The problem statement is as follows:

Two balls of masses $M$ and $2M$ are thrown horizontally with the same initial velocity $u$ from the top of a tall tower and experience a viscous drag of $-kv$ ($k>0$) where $v$ is the instantaneous velocity. Compare the ranges of the two projectiles.

Now, I separately considered the motion of a ball horizontally and vertically. The only component of acceleration along the horizontal direction was provided by drag. So the equation would be , a = -kp/m( a is the horizontal acceleration, and p is the instantaneous horizontal velocity. ) The acceleration is inversely proportional to the mass and hence the heavier ball would have lesser acceleration, and then the heavier ball would hit the ground further away. My instincts directed me to integrate twice as follows: p dp/dx = -kp/m ( x is the horizontally displacement) and then integrating w.r.t time(t), this is the equation I obtained: ln(x) = -kt/m. Now I am second guessing myself because I have a feeling that the time of flight wouldn't be equal for both the masses. I tried to calculate the time of flight by analysing the vertical motion and obtained a differential equation I am finding hard to solve.(I'm just a high school student who's not yet done with half of the course's calculus part :P) Was my first solution correct? Or will successive integration give me a different answer altogether?

  • 2
    $\begingroup$ Do note that $a_x(t) = -\frac{k}{m}v_x(t)$, and is therefore not a constant depending on the instantaneous horizontal velocity $p$. To solve this you do need to solve a DE, but luckily the most trivial form: $\ddot{x}(t) = -\frac{k}{m}\dot{x}(t)$, with $\dot{x}(0) = p$ and $x(0) = 0$. The resulting solution is likely some exponential function like $x(t) = -\frac{pm}{k}e^{-\frac{k}{m}t}+p$. Now its up to you to do the same for the vertical direction, which is important to determine when the ball has hit the ground! $\endgroup$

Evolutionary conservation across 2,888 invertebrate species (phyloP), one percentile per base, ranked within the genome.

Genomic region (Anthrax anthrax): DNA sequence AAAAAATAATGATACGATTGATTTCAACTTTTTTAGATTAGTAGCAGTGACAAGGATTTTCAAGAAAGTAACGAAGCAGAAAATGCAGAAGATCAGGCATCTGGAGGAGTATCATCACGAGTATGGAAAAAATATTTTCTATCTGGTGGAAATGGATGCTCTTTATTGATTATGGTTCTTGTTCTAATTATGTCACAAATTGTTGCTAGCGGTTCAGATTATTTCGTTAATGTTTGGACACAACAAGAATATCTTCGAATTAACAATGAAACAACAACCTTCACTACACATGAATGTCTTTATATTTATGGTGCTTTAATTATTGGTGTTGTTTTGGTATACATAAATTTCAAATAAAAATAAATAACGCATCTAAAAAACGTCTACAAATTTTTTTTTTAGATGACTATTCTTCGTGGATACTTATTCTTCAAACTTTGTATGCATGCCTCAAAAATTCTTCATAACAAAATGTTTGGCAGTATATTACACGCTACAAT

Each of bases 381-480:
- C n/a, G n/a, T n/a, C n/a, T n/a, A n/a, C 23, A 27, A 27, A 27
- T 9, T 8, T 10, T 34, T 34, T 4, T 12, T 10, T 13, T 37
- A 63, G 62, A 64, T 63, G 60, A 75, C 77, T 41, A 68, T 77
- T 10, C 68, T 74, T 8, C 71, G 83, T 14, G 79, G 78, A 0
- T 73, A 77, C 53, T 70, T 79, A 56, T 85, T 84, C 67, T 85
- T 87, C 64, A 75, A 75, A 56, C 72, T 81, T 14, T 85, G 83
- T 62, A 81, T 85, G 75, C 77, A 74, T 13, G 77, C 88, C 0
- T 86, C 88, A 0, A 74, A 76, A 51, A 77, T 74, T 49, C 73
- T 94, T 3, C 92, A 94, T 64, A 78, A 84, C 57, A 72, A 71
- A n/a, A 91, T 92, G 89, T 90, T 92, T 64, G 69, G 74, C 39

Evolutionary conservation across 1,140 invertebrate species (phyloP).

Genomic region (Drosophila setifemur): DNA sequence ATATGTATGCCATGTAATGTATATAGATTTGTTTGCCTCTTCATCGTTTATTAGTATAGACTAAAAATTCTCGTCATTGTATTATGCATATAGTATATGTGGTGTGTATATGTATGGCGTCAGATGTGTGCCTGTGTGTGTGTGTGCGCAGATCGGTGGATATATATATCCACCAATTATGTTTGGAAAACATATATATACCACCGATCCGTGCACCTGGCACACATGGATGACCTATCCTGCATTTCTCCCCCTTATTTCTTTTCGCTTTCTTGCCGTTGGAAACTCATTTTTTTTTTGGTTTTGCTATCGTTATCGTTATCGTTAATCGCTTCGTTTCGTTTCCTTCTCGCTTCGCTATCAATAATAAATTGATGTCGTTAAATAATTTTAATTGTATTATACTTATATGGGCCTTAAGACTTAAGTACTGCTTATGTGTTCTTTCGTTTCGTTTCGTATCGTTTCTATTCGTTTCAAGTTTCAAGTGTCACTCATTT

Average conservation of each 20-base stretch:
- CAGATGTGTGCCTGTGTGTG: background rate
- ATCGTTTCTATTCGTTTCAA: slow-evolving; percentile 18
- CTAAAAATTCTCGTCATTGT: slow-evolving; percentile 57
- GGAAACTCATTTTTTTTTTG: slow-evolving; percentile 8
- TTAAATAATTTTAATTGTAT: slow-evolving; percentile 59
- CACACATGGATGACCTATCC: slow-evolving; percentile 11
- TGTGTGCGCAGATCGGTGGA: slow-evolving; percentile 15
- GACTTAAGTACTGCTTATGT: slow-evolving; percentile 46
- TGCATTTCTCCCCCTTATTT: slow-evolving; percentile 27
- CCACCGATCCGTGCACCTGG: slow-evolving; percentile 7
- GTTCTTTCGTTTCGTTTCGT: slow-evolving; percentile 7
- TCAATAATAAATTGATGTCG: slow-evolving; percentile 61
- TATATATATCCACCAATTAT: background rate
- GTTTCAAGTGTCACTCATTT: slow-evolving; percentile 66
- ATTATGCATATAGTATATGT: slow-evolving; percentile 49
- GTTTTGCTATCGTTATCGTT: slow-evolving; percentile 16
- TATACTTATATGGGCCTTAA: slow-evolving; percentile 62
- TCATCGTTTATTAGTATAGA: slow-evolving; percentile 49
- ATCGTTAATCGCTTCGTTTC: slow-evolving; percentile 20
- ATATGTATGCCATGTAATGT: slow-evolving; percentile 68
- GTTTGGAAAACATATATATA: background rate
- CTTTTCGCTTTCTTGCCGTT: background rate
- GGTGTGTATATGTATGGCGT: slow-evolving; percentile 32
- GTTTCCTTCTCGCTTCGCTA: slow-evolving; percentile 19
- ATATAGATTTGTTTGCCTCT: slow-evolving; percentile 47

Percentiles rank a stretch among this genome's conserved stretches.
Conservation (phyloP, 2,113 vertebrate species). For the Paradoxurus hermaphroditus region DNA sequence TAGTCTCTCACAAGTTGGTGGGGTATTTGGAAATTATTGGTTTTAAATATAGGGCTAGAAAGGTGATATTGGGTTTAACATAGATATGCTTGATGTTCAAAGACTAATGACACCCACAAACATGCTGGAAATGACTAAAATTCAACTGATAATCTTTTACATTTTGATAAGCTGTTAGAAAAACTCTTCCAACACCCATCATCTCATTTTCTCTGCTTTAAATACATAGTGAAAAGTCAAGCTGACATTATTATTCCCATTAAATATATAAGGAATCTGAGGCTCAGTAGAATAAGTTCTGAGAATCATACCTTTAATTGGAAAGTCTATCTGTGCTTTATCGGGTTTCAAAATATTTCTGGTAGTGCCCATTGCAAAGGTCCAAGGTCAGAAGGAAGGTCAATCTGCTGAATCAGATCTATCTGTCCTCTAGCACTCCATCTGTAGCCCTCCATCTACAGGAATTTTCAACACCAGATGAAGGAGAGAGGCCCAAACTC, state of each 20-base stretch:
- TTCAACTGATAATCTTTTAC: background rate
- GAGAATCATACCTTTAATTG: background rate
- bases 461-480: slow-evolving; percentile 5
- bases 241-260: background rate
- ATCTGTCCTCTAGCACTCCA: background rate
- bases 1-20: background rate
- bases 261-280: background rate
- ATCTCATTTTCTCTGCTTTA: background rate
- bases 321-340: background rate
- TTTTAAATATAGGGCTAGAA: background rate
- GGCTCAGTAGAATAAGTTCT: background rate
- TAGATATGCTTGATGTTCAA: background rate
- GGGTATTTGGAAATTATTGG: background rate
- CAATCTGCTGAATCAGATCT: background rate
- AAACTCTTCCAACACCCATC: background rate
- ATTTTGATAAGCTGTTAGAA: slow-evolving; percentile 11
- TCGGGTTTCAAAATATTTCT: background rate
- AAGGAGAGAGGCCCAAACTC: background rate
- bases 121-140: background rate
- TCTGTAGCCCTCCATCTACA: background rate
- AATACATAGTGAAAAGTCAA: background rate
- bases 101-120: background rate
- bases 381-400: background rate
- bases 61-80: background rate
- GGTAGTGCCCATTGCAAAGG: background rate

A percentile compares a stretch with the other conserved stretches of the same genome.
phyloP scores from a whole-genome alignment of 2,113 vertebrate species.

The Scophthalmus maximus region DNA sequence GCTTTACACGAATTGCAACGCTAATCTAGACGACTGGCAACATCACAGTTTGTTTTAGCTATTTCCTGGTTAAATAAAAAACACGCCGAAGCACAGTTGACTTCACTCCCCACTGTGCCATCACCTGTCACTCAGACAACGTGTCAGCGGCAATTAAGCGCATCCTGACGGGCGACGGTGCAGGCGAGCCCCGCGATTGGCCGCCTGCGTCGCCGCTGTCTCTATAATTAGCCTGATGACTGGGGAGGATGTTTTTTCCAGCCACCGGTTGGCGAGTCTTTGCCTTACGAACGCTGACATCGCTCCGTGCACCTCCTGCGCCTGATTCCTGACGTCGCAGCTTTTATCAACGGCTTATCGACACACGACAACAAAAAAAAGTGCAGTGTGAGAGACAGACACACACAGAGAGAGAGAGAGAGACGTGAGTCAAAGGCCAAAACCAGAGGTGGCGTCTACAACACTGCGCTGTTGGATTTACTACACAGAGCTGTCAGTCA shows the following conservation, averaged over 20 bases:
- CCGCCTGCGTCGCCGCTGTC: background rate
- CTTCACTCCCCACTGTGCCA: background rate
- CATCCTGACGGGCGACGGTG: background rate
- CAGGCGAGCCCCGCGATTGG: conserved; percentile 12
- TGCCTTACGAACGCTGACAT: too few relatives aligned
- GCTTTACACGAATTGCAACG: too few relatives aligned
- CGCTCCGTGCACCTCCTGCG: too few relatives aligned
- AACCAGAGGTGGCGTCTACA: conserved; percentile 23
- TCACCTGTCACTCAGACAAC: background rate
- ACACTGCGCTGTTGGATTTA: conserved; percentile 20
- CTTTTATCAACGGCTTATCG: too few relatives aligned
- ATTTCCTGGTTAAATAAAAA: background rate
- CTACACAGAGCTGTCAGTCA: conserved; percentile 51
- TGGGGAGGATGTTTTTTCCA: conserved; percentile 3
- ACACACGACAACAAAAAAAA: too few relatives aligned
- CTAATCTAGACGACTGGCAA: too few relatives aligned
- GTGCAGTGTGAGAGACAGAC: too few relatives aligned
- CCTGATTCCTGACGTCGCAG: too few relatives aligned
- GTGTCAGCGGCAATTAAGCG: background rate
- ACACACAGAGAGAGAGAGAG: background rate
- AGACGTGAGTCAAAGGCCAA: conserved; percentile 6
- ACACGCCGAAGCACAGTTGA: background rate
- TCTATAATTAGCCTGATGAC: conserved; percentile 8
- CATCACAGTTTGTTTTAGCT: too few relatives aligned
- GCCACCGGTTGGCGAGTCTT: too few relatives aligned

– Petrus1904
    Nov 16 '20 at 15:29
  • $\begingroup$ Doesn't the drag exist in the vertical direction also? $\endgroup$ Nov 16 '20 at 16:02
  • $\begingroup$ When you integrated, you omitted the. constant of integration. The differential equation for x should read: $$\frac{dx}{dt}=u-\frac{k}{m}x$$ $\endgroup$ Nov 16 '20 at 16:24
  • $\begingroup$ @Petrus1904 So indeed, I will not be able to answer it accurately till I solve the DE obtained in the case of vertical motion too. Thank you:) $\endgroup$ Nov 17 '20 at 16:09
  • $\begingroup$ @Chet Miller Oh yes, noticed that. But will that change anything? $\endgroup$ Nov 17 '20 at 16:11

I haven't seen your final solution for the horizontal direction. I get $$x=\frac{mu}{k}\left(1-e^{-\frac{k}{m}t}\right)$$I would have started analyzing the horizontal direction differently, by first solving for the velocity as a function of time: $$\frac{dv_x}{dt}=--\frac{k}{m}v_x$$Subject to the initial condition $v_x=u$ at t = 0, this integrates to $$v_x=ue^{-\frac{k}{m}t}$$Then you have $$\frac{dx}{dt}=ue^{-\frac{k}{m}t}$$This integrates to the (correct) result I gave above for x.

  • $\begingroup$ Thanks for that correction, although it would be a real help if you could solve the equation for the motion in the vertical direction as well. $\endgroup$ Nov 18 '20 at 8:08
  • $\begingroup$ How would that help you solve this problem? (All the information you need to solve this problem is contained in the solution for the horizontal direction) $\endgroup$ Nov 18 '20 at 11:59
  • $\begingroup$ I'm not very sure about the time of their flight. They may not be equal. That needs to be calculated as well.(At least, that's what I think) $\endgroup$ Nov 18 '20 at 12:00
  • $\begingroup$ With drag present, if the mass is launched horizontally from a very high elevation, is there a limit to how far the mass can travel horizontally? (Check the solution for the horizontal distance as a function of time) $\endgroup$ Nov 18 '20 at 12:04
  • $\begingroup$ IOW, what is x at infinite time? $\endgroup$ Nov 18 '20 at 15:01

From Petrus' comment : $$a_x=\frac{dv_x}{dt}=\frac{dv_x}{dx}\frac{dx}{dt}=\frac{dv_x}{dx}v_x=-\frac{k}{m}v_x$$ Integrating gives you $x$ as a function of $v_x$. Setting $v_x \to 0$ gives you the range.


Your Answer

By clicking “Post Your Answer”, you agree to our terms of service, privacy policy and cookie policy

Not the answer you're looking for? Browse other questions tagged or ask your own question.